In the meantime, as an illustration of Shetland’s can-do attitude the Yell-Unst and Whalsay tunnel groups are developing their business plans, which should be financed directly from the UK – since it is an infrastructure project akin to roads, but remember the broken promises to dual the A9 and A96.

In the interim the UK/Scottish administrations may put forward some hybrid schemes to finance tunnels, which might involve outside finance such as bonds etc but they will probably be expensive to finance (interest plus capital repayments) at a rate ofsay three per cent or more above the bank rate and at a term of over 30 years or so, for which the Scottish Government will demand that Shetland pays sweetly for.

It could all be done much more cheaply by obtaining credit directly from the UK Office of the Department of Debt Management which is part of the UK Treasury, who work hand in hand with its compatriot the Bank of England.

Lately £27m was “received/promised” from the UK (not Holyrood) Levelling Up Fund to finance the Fair Isle ferry (half a percentage above BoE rate over 30 years, a reasonable deal at first glance) however, Shetland is obliged to find/put up the capital, from its own resources or borrow at dear rates, to enable it to get reimbursed bycentral government over the period.

That innovative approach is of course a sleight of hand accountancy trick to keep it on Shetland’s balance sheet as a debit, but positive on Westminster’s. That means Shetland would be in hock for 30 years or more. Is that what Shetland’s councillors would agree to?

Similar smoke and mirrors are evident in regard to a new £47.5m Brae School. Shetland will have to find the entire sum up front to make it eligible to receive half of that back from Holyrood over 25 years.

This is a mechanism to keep £24m off Holyrood’s books and place the total balance on those of Shetland, who will have to finance it all, out of rapidly depleting reserves.

No doubt Holyrood and or Westminster will attempt to place similar stratagems in regard to internal ferries/tunnels plus the external passenger/freight ships (freight-plus). It is well known that Transport Scotland (an agency of the Scottish Government) charged with building and or procuring ferries has no money earmarked for the latter vessels.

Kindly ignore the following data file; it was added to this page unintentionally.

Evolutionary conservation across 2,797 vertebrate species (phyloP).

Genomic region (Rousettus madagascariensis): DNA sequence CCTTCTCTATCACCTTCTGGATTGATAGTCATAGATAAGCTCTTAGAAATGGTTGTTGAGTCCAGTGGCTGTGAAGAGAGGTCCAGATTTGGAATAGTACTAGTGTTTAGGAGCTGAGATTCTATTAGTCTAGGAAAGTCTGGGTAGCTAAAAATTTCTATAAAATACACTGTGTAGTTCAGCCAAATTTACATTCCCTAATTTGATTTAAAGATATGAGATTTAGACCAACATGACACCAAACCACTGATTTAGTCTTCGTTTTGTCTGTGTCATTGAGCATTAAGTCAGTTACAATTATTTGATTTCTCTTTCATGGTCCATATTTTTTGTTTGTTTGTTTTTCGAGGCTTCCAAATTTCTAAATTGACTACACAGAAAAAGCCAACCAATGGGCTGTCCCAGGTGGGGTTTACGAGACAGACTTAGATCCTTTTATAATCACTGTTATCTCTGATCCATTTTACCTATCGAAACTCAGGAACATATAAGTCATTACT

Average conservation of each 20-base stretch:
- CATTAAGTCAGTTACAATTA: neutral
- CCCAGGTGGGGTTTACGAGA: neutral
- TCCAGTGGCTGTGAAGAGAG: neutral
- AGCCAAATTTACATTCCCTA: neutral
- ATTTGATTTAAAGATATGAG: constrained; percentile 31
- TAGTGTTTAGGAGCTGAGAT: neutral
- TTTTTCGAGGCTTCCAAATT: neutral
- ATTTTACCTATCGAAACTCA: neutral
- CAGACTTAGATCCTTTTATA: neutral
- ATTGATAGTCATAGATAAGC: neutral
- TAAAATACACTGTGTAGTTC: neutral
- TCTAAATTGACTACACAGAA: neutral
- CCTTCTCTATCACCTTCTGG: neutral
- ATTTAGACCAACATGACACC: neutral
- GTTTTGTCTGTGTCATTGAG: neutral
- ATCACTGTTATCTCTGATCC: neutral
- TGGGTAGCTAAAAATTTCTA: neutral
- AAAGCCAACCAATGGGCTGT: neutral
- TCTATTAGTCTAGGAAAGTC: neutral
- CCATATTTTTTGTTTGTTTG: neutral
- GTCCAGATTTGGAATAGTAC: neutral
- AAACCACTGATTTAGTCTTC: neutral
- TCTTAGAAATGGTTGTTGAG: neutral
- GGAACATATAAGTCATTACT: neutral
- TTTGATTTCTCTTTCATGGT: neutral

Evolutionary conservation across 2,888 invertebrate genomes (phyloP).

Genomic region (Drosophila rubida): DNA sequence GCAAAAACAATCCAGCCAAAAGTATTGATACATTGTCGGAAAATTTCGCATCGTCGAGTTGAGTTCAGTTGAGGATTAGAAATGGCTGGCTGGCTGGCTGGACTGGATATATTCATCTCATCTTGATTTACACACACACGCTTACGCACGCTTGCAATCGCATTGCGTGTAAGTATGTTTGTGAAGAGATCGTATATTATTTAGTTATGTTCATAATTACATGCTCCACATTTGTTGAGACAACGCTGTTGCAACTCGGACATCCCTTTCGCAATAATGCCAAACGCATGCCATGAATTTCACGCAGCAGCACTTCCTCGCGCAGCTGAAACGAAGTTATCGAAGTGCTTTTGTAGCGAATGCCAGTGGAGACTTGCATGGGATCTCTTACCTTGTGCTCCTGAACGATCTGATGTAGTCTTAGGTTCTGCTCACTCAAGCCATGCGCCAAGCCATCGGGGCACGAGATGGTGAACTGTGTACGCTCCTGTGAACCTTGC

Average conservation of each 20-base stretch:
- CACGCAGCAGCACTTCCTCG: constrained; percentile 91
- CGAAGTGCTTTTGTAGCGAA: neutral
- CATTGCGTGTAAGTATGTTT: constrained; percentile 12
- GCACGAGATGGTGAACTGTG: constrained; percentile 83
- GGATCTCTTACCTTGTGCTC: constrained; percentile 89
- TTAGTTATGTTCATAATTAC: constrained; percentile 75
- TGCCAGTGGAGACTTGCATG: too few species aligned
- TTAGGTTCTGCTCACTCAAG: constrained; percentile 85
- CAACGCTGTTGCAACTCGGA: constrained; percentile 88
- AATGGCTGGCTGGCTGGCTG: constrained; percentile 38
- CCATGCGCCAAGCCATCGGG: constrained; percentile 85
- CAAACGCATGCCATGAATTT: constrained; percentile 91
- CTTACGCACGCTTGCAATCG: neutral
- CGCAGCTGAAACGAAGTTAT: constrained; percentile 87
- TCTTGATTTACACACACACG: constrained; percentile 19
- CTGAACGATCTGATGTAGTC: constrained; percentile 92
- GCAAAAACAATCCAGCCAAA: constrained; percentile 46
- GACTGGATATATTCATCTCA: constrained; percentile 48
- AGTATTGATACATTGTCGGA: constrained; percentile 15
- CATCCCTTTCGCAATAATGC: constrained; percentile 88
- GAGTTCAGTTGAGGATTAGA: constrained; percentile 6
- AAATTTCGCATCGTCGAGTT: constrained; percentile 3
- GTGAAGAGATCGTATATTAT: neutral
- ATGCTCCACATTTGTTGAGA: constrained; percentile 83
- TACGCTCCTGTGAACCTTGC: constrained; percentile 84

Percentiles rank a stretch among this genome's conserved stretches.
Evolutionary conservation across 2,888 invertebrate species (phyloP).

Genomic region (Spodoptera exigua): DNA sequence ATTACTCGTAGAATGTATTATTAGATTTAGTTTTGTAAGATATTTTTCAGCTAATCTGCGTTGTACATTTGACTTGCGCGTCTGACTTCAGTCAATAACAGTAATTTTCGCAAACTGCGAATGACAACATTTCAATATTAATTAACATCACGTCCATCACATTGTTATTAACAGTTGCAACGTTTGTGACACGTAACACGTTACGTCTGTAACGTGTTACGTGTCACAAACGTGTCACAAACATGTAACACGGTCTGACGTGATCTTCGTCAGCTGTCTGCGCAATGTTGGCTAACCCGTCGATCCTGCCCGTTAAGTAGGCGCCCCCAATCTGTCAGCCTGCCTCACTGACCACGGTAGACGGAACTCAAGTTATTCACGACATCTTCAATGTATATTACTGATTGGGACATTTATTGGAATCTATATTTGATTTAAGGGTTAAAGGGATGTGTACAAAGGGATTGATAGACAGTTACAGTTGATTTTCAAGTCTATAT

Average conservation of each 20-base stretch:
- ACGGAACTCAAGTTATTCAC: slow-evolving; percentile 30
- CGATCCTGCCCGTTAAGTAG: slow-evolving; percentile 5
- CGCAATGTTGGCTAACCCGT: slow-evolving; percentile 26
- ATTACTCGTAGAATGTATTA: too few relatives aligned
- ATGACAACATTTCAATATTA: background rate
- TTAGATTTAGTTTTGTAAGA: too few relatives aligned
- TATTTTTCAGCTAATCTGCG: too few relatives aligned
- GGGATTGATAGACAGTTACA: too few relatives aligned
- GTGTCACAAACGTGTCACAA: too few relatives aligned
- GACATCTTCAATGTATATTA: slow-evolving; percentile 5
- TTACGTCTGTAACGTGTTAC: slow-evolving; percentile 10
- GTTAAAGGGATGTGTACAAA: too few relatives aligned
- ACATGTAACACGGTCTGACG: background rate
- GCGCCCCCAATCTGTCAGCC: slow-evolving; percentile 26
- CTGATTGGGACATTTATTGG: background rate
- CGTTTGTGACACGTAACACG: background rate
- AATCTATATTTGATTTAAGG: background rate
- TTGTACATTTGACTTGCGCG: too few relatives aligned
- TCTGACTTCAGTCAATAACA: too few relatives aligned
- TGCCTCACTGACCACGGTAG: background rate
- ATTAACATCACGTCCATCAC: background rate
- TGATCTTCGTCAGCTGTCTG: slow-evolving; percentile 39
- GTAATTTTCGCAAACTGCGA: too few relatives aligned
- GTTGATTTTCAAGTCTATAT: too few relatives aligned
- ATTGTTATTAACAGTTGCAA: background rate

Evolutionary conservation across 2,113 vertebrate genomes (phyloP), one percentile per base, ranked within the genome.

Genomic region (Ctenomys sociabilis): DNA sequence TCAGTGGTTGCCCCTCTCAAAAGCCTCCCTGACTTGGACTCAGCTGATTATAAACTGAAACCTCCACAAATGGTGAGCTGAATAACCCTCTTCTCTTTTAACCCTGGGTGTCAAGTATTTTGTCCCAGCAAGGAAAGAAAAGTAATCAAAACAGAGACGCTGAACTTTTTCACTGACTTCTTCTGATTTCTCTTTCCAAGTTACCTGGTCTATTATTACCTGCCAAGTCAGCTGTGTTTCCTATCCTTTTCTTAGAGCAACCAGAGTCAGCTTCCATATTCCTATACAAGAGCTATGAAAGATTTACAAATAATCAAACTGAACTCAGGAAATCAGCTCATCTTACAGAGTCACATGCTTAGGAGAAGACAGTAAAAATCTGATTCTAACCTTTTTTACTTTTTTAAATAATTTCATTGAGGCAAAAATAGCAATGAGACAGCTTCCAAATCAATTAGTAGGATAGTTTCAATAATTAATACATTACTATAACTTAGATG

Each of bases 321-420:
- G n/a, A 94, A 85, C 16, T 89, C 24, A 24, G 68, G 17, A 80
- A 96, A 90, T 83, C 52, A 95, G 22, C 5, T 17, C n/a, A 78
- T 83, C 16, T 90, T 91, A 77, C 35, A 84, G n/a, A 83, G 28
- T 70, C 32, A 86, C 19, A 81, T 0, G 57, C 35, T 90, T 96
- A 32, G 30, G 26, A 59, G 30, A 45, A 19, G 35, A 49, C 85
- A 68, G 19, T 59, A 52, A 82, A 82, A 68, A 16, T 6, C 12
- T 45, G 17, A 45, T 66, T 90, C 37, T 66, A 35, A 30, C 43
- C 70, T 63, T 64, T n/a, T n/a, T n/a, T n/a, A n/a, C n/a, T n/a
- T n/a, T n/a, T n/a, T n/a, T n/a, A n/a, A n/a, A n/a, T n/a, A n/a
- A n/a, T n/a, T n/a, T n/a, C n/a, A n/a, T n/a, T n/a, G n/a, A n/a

With governments like that who need enemies. Shetland may care to note that Jersey/Guernsey, who of course are autonomous – Crown Dependencies, are considering short distance tunnels to France.

Shetland would be much wiser to secure finance directly from the UK Treasury/BoE with oil/gas/wind/energy as collateral. In that respect reference could be made to a suggestion that financing could be made via Perpetual Bonds issued by Shetland and backed by the Department of Debt Management (a stand-alone section of the UK Treasury) in association with the BoE as mentioned in the local media.

Shetland as an autonomy/Crown dependency: 

Amendment to the UK ZCC Act 1974. Area extended from 12 miles to UK Territorial limits, with all functions presently controlled by either UK or Scotland to be repatriated (except defence and foreign affairs) to Shetland.

Financed by Revenue from all on and offshore activity and all taxes presently levied by Westminster and Holyrood, to cover all Shetland’s financial needs, who in return provide oil/gas/energy to the UK from its infrastructure on land and surrounding areas.

Shetland has proven that it is capable of instigating, administering and managing its Sullom Voe and marine interests and that capability can be equally applied to running an autonomous Crown Dependency.

The Lerwick heat and power scheme is an example of what has and can be achieved. A local bank could be established to invest in the local economy, and energy developments.